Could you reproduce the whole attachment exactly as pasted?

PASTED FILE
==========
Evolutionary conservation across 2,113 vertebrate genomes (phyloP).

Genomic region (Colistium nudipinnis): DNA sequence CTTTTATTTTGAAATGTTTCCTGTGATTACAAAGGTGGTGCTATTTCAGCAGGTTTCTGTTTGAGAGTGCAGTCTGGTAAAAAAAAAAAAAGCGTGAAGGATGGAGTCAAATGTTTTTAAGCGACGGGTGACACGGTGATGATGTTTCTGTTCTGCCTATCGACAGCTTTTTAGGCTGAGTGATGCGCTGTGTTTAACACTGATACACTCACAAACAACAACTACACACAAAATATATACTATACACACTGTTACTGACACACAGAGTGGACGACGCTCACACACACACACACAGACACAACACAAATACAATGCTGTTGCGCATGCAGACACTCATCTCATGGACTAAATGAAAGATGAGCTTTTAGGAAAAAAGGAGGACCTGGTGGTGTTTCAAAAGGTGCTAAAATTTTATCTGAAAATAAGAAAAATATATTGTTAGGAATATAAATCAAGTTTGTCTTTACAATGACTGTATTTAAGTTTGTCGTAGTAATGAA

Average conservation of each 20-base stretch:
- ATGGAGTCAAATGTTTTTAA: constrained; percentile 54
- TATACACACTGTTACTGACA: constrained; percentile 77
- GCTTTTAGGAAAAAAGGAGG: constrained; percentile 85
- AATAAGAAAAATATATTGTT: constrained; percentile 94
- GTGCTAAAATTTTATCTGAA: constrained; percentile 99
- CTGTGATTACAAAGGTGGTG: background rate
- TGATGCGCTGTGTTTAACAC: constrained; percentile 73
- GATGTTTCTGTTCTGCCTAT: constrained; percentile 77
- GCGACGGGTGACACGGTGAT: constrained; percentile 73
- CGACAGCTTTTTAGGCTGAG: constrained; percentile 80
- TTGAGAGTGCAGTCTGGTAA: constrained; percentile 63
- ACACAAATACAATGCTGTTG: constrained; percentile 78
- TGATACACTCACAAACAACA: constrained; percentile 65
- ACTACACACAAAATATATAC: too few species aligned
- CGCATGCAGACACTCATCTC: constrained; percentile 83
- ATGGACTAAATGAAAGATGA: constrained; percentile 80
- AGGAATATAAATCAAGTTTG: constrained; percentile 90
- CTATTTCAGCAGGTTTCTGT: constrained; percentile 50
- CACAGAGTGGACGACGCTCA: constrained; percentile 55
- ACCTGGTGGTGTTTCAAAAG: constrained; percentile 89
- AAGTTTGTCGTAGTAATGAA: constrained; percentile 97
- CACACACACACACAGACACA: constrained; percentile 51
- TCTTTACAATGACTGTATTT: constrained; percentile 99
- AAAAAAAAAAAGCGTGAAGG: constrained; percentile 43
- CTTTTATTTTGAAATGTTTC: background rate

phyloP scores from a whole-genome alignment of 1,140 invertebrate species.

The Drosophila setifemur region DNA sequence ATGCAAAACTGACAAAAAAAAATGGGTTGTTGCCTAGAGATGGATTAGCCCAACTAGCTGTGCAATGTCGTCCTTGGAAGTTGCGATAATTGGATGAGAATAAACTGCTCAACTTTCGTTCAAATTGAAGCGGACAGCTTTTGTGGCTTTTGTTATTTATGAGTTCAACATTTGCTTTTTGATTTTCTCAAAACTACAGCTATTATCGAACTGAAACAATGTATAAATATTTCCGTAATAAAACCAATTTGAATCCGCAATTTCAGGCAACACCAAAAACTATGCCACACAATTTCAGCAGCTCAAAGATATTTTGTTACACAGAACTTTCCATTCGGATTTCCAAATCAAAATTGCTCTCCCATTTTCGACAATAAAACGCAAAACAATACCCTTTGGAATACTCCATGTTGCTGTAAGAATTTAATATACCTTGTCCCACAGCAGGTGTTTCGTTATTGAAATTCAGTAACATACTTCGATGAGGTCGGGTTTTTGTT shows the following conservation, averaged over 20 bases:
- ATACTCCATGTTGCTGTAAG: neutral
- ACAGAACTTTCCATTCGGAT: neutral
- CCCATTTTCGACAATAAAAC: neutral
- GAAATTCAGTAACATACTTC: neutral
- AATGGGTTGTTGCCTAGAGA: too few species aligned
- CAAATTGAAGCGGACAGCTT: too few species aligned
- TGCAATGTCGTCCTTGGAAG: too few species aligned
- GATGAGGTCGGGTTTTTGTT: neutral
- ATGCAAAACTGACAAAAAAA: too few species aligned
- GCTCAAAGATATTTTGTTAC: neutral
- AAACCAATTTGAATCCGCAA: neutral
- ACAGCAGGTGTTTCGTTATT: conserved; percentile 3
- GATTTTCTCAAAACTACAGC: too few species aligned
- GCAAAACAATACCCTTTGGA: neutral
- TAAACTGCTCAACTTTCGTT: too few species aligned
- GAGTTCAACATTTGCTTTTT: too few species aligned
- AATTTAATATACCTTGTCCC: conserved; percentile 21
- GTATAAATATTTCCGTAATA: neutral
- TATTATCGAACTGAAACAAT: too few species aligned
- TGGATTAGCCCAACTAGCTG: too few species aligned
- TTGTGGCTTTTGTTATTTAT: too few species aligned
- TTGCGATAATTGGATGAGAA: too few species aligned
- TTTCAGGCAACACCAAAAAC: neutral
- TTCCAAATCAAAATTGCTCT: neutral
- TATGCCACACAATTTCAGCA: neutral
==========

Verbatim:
Evolutionary conservation across 2,113 vertebrate genomes (phyloP).

Genomic region (Colistium nudipinnis): DNA sequence CTTTTATTTTGAAATGTTTCCTGTGATTACAAAGGTGGTGCTATTTCAGCAGGTTTCTGTTTGAGAGTGCAGTCTGGTAAAAAAAAAAAAAGCGTGAAGGATGGAGTCAAATGTTTTTAAGCGACGGGTGACACGGTGATGATGTTTCTGTTCTGCCTATCGACAGCTTTTTAGGCTGAGTGATGCGCTGTGTTTAACACTGATACACTCACAAACAACAACTACACACAAAATATATACTATACACACTGTTACTGACACACAGAGTGGACGACGCTCACACACACACACACAGACACAACACAAATACAATGCTGTTGCGCATGCAGACACTCATCTCATGGACTAAATGAAAGATGAGCTTTTAGGAAAAAAGGAGGACCTGGTGGTGTTTCAAAAGGTGCTAAAATTTTATCTGAAAATAAGAAAAATATATTGTTAGGAATATAAATCAAGTTTGTCTTTACAATGACTGTATTTAAGTTTGTCGTAGTAATGAA

Average conservation of each 20-base stretch:
- ATGGAGTCAAATGTTTTTAA: constrained; percentile 54
- TATACACACTGTTACTGACA: constrained; percentile 77
- GCTTTTAGGAAAAAAGGAGG: constrained; percentile 85
- AATAAGAAAAATATATTGTT: constrained; percentile 94
- GTGCTAAAATTTTATCTGAA: constrained; percentile 99
- CTGTGATTACAAAGGTGGTG: background rate
- TGATGCGCTGTGTTTAACAC: constrained; percentile 73
- GATGTTTCTGTTCTGCCTAT: constrained; percentile 77
- GCGACGGGTGACACGGTGAT: constrained; percentile 73
- CGACAGCTTTTTAGGCTGAG: constrained; percentile 80
- TTGAGAGTGCAGTCTGGTAA: constrained; percentile 63
- ACACAAATACAATGCTGTTG: constrained; percentile 78
- TGATACACTCACAAACAACA: constrained; percentile 65
- ACTACACACAAAATATATAC: too few species aligned
- CGCATGCAGACACTCATCTC: constrained; percentile 83
- ATGGACTAAATGAAAGATGA: constrained; percentile 80
- AGGAATATAAATCAAGTTTG: constrained; percentile 90
- CTATTTCAGCAGGTTTCTGT: constrained; percentile 50
- CACAGAGTGGACGACGCTCA: constrained; percentile 55
- ACCTGGTGGTGTTTCAAAAG: constrained; percentile 89
- AAGTTTGTCGTAGTAATGAA: constrained; percentile 97
- CACACACACACACAGACACA: constrained; percentile 51
- TCTTTACAATGACTGTATTT: constrained; percentile 99
- AAAAAAAAAAAGCGTGAAGG: constrained; percentile 43
- CTTTTATTTTGAAATGTTTC: background rate

phyloP scores from a whole-genome alignment of 1,140 invertebrate species.

The Drosophila setifemur region DNA sequence ATGCAAAACTGACAAAAAAAAATGGGTTGTTGCCTAGAGATGGATTAGCCCAACTAGCTGTGCAATGTCGTCCTTGGAAGTTGCGATAATTGGATGAGAATAAACTGCTCAACTTTCGTTCAAATTGAAGCGGACAGCTTTTGTGGCTTTTGTTATTTATGAGTTCAACATTTGCTTTTTGATTTTCTCAAAACTACAGCTATTATCGAACTGAAACAATGTATAAATATTTCCGTAATAAAACCAATTTGAATCCGCAATTTCAGGCAACACCAAAAACTATGCCACACAATTTCAGCAGCTCAAAGATATTTTGTTACACAGAACTTTCCATTCGGATTTCCAAATCAAAATTGCTCTCCCATTTTCGACAATAAAACGCAAAACAATACCCTTTGGAATACTCCATGTTGCTGTAAGAATTTAATATACCTTGTCCCACAGCAGGTGTTTCGTTATTGAAATTCAGTAACATACTTCGATGAGGTCGGGTTTTTGTT shows the following conservation, averaged over 20 bases:
- ATACTCCATGTTGCTGTAAG: neutral
- ACAGAACTTTCCATTCGGAT: neutral
- CCCATTTTCGACAATAAAAC: neutral
- GAAATTCAGTAACATACTTC: neutral
- AATGGGTTGTTGCCTAGAGA: too few species aligned
- CAAATTGAAGCGGACAGCTT: too few species aligned
- TGCAATGTCGTCCTTGGAAG: too few species aligned
- GATGAGGTCGGGTTTTTGTT: neutral
- ATGCAAAACTGACAAAAAAA: too few species aligned
- GCTCAAAGATATTTTGTTAC: neutral
- AAACCAATTTGAATCCGCAA: neutral
- ACAGCAGGTGTTTCGTTATT: conserved; percentile 3
- GATTTTCTCAAAACTACAGC: too few species aligned
- GCAAAACAATACCCTTTGGA: neutral
- TAAACTGCTCAACTTTCGTT: too few species aligned
- GAGTTCAACATTTGCTTTTT: too few species aligned
- AATTTAATATACCTTGTCCC: conserved; percentile 21
- GTATAAATATTTCCGTAATA: neutral
- TATTATCGAACTGAAACAAT: too few species aligned
- TGGATTAGCCCAACTAGCTG: too few species aligned
- TTGTGGCTTTTGTTATTTAT: too few species aligned
- TTGCGATAATTGGATGAGAA: too few species aligned
- TTTCAGGCAACACCAAAAAC: neutral
- TTCCAAATCAAAATTGCTCT: neutral
- TATGCCACACAATTTCAGCA: neutral